Doctors' leaders, campaigners and opposition politicians have been pressing ahead in recent weeks with a last-ditch attempt to throw out controversial 'section 75' regulations on NHS commissioning.
The BMA has called for the regulations to be replaced by new rules which 'unambiguously reflect previous government assurances that commissioners will not be forced to use competition when making their commissioning decisions'.
But if the government refuses to budge, as seems likely, less infamous legislation could provide a tool to protect local NHS providers - potentially including GPs - against the worst effects of NHS competition.
Two pieces of legislation that have gone largely under the NHS radar - the Social Value Act and the Localism Act - could provide a counterbalance to the competition rules by providing commissioners with a legal basis on which to give more weight to bids from NHS or not-for-profit service providers.
David Hunter, a procurement specialist at City law firm Bates Wells Braithwaite, told GP that commissioners who want to take social benefit into account and are willing to be proactive, creative and interpretive could find the Social Value Act a useful tool to give NHS and other not-for-profit providers a fighting chance in procurement.
The Public Services (Social Value) Act 2012, to give the legislation its full name, is designed to allow public service commissioners to put social benefit at the centre of procurement decisions.
In itself the Social Value Act would not negate the requirements of the section 75 regulations, Mr Hunter explains, but it would allow commissioners to take into account social or environmental benefits related to the service.
'If you are in a situation where you say the specification of the service will include (the social benefits), and we know there is only one provider who can do that, then rather than go through the expense of the procurement process, you can go with that provider,' he adds.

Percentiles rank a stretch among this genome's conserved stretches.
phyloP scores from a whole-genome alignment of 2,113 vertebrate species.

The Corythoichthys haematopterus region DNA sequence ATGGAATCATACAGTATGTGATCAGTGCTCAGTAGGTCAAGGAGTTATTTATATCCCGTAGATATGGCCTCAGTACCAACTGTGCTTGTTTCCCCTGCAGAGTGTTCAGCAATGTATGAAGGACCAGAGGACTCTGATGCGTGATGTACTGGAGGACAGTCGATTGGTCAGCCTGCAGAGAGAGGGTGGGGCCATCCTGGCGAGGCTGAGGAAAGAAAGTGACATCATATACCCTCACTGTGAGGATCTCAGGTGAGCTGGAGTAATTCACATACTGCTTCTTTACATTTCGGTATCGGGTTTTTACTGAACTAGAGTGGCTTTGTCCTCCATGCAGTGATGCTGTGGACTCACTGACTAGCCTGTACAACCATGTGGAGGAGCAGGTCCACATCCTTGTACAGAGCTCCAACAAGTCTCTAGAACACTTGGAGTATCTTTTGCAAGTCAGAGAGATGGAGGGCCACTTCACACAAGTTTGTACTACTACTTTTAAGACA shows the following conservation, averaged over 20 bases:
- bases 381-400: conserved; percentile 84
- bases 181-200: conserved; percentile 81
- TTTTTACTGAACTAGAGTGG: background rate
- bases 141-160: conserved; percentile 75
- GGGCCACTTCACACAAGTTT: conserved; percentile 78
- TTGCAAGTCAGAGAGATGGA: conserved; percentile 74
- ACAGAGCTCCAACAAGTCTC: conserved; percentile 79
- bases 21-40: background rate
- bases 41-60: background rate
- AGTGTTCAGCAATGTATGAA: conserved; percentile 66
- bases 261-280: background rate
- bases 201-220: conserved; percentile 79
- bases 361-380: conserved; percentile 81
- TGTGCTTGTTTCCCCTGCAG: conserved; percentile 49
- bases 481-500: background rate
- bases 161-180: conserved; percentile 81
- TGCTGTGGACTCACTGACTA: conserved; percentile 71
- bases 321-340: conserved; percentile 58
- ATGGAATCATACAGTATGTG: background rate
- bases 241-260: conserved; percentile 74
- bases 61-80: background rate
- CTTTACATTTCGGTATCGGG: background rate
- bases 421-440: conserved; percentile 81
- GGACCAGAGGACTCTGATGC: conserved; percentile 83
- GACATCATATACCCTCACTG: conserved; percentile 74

Mo Girach, special adviser to the NHS Alliance, and lawyer Julian Blake, also from Bates Wells Braithwaite, wrote in an NHS Alliance briefing that while the Social Value Act may seem like a weak obligation unlikely to change practice, 'it is a clear duty'.
They also pointed out that the Localism Act, meanwhile, 'promotes the idea that there is particular value in service delivery close to the local community'.
NHS Alliance chairman Dr Michael Dixon agrees the legislation could provide a counterbalance to section 75.
'I think this is really quite a powerful means of emancipating local commissioners to go for what they think is best. If a GP practice is offering a local service, especially if that service is within a social business model - not for profit - if that service is being offered at the right price for the right quality, if it can be shown to have an intrinsic local value, it could have a strong case when submitting that to commissioners.
'Commissioners would have a strong case, especially if local opinion is behind it,' Dr Dixon says.
Mr Hunter cautions against seeing the Social Value Act as a means to avoid having to put services out to competition, however: 'What the Social Value Act adds is not so much the ability not to compete, more the ability to structure the competition so you're not simply ending up with the private provider with the biggest balance sheet.'
'Risk-averse' CCGs may not want to go too far in considering social considerations and feel it is safer to go through traditional procurement with regard to section 75, he adds.
'If you start from that point, you're probably not going to look first of all at how to interpret the regulations, and then, if you want to address the social benefits on top, it's almost setting up another minefield after the first one,' he says.
GPC member and anti-section 75 campaigner Dr David Wrigley says legal complexity is a key consideration: 'Commissioners have a minuscule budget to provide local health services, while also having to reduce services.
'What we need is a clear, unambiguous statement from the coalition that commissioners will be free to choose their providers with no worry about legal challenges or costly bureaucracy.'
Ardent opponents of private service provision may take some persuading. But if section 75 stays, opportunities for commissioners who want to shape the process for social benefit may be worth exploring.